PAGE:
Bulldog Hanover finished only fourth, behind Perfect Sting, driven by Dave Miller, and Whichwaytothebeach, which powered up to nip the favourite at the finish.
Desperate Man took in the winner’s circle craziness without a problem. Cool, collected. Trusting in his people.
The horse is owned in partnership: John and Kathy Cecchin and their daughter, Nikki and her husband Paul Davies. Their partnership was formed when the Cecchin parents offered – as a wedding present – a down payment on a house or an interest in a horse that hadn’t even raced yet: Desperate Man. Paul and Nikki were married on Dec. 8, 2018.
Paul and Nikki took a chance: they went with owning a horse. Kathy picked Desperate Man out of a Lexington sale, because his mother was a sister to another good horse they had: Outlawgrabbingears.
Henry was at the sale, along with others, and looked him over. They purchased him for $20,000. He has now earned $853,014 with five wins in 15 starts.
Bulldog Hanover was a $28,000 yearling purchase. Another colt, Lawless Shadow, won the Meadowlands Pace (through disqualification) and the Hempt Farms Pace. But he had to withdraw from the eliminations with a fracture. He, too, was a son of Shadow Play, who stands at stud for $5,500 at Winbak Farms at Inglewood, Ont.
“The 3-year-old Ontario Sires pacing colts are really strong this year,” said Jack Darling, trainer of Bulldog Hanover. Darling has won one North America Cup in three previous tries: with Gothic Dream in 1997.
His luck with Canada’s signature race hasn’t always been the heart-warming kind. Gothic Dream had won one of the North America Cup eliminations, while Darling’s other colt, Northern Luck, won the other. Darling considered Northern Luck the better horse.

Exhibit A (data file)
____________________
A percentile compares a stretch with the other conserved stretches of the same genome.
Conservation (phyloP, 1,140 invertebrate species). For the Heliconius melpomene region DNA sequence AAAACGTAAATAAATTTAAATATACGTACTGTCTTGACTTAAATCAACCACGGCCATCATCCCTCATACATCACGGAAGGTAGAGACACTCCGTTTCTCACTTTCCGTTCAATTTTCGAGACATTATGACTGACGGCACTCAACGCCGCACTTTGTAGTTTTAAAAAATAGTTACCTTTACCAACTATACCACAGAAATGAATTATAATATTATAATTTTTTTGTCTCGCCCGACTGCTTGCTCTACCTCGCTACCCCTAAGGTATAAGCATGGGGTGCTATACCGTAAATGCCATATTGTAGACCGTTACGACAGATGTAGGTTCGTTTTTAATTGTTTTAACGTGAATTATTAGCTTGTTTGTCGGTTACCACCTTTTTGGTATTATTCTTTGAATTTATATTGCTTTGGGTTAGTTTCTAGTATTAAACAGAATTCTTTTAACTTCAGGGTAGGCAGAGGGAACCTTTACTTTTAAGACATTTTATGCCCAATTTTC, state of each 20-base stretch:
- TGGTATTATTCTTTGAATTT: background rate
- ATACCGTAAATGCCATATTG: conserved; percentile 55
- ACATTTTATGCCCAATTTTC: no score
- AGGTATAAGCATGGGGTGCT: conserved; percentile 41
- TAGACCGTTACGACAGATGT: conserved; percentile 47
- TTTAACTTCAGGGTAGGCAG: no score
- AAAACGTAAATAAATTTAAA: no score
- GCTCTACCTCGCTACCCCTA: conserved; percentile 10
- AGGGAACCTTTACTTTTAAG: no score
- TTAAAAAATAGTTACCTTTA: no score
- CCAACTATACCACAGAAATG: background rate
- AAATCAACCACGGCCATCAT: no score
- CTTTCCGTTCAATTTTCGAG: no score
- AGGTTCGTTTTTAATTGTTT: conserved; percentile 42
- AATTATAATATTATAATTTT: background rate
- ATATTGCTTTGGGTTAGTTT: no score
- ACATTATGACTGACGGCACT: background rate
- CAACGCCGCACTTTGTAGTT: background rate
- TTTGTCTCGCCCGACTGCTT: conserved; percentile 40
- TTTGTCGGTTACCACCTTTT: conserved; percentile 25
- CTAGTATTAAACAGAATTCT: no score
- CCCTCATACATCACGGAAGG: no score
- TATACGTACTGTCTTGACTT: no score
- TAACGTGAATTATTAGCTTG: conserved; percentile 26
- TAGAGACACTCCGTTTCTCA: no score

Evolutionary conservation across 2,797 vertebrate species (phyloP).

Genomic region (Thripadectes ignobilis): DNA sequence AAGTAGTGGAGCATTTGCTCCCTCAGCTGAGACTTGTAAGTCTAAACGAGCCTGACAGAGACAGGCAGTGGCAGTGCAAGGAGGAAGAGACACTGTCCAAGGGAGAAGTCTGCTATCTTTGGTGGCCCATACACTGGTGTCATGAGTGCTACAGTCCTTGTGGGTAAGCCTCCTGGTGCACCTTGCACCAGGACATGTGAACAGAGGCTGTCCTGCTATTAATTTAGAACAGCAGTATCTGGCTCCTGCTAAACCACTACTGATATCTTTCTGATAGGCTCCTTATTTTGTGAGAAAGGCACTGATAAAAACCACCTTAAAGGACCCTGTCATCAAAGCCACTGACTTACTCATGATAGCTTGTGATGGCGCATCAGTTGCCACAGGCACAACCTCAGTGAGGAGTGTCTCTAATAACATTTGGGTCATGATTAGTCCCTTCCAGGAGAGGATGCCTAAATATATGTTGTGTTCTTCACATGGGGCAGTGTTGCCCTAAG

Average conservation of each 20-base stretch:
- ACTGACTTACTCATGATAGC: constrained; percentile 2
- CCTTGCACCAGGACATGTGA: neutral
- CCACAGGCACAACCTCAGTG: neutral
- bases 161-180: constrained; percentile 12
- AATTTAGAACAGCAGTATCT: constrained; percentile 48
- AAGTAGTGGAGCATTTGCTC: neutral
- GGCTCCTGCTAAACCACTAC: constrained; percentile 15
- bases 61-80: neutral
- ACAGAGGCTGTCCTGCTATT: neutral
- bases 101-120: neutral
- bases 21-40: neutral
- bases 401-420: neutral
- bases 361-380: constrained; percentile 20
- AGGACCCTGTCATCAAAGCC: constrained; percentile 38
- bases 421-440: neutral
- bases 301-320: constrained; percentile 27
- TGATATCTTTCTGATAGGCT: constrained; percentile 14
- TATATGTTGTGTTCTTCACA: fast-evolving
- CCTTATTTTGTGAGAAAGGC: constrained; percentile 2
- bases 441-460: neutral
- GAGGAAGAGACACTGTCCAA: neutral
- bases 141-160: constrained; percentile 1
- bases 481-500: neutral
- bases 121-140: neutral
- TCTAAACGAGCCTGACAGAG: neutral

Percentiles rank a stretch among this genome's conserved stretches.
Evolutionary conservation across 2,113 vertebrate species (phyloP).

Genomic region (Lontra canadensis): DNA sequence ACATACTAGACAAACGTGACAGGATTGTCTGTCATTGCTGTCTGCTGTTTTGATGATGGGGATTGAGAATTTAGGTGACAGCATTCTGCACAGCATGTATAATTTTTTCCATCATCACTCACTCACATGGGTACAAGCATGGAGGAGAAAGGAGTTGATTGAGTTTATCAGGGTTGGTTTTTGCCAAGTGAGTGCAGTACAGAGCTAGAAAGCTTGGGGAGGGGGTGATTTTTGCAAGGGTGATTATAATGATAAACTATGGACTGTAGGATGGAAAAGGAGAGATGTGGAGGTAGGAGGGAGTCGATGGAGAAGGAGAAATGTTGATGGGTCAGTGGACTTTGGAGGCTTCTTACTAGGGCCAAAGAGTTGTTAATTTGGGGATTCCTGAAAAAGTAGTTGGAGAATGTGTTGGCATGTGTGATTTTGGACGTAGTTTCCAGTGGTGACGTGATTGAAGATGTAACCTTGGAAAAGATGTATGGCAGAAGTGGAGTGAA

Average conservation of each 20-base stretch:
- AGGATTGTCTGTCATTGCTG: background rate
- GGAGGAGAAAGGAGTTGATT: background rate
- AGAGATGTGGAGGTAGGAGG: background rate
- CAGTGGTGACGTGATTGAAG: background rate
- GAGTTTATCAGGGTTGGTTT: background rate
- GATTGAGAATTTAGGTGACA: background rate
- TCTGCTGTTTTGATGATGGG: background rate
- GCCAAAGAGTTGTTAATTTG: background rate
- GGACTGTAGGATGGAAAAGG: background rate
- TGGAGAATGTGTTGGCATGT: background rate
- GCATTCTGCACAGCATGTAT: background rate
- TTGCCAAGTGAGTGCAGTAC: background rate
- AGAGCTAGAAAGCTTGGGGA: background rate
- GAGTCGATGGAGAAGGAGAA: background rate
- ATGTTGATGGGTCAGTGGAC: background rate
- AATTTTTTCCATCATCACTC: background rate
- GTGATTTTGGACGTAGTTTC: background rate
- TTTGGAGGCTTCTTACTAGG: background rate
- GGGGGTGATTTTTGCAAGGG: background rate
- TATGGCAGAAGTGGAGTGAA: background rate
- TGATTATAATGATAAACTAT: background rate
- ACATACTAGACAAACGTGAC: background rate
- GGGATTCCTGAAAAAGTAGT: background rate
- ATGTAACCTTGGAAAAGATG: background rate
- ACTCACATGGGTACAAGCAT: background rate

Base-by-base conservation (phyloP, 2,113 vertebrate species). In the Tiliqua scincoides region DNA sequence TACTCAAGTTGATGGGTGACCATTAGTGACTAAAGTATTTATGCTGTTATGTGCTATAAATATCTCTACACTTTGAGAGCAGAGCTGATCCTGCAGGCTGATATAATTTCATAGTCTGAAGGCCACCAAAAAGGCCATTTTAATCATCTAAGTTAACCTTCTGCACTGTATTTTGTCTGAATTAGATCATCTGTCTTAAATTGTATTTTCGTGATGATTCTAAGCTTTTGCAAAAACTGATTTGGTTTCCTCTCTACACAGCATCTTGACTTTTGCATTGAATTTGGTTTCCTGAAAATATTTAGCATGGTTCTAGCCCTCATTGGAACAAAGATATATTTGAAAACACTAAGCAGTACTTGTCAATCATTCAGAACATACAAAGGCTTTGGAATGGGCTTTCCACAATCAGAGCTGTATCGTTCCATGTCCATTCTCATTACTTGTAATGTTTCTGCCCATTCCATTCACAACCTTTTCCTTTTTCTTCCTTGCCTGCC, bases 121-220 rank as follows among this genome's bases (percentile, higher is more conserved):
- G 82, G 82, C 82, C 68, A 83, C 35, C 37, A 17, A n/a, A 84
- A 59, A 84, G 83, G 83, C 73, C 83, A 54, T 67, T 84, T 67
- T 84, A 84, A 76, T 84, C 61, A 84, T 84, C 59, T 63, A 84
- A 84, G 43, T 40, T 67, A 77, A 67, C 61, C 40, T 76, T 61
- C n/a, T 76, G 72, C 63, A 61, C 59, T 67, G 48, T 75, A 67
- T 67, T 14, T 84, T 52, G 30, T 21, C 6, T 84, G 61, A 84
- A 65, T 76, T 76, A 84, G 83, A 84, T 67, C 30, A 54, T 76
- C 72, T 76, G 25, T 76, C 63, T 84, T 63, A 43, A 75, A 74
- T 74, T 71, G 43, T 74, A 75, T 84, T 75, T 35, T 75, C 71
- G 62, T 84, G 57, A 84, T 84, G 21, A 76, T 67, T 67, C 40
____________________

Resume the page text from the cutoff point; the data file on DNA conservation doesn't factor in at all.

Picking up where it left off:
But Northern Luck got hurt in the trailer going home and “took half his foot off,” Darling said. “I couldn’t race him in the final. But I’m pretty sure he would have won the North America Cup. I could easily have finished first and second that year.”
Gothic Dream went off as the favourite. That was 24 years ago.
Since then, Darling had Pearl River Matt, who went off at 4 to 1 in the final. But he broke his foot behind the gate and couldn’t finish.
Then there was Twin B Champ, another favourite for the final, after having won an elimination very easily. “He was actually the strong favourite in the final,” Darling said. “But he tore his suspensory at the quarter pole. He came off the track, he couldn’t even walk. I’ve had a little bit of bad luck in it.”
He had hoped Bulldog Hanover would get the chance to show what he can do. “There’s something about him,” he said. “He’s just a special kind of horse.”
He will be back. Desperate Man has defeated Bulldog Hanover before: In one of his other losses this year, Bulldog Hanover finished third to Desperate Man and Lawless Shadow at an Ontario Sires Gold Stake race at Georgian Downs on July 25, after seeming to spin his wheels in the footing of the track.
For what it’s worth, Desperate Man’s barn name is “Slick.” A toddler wearing a shirt “I’m with Slick” entered the winner’s circle, too. The name seems to fit now more than ever.
The rest of the season sets up a rivalry between the two, both of them with an enviable turn of foot.
But for now, Arthur folk are bursting their buttons.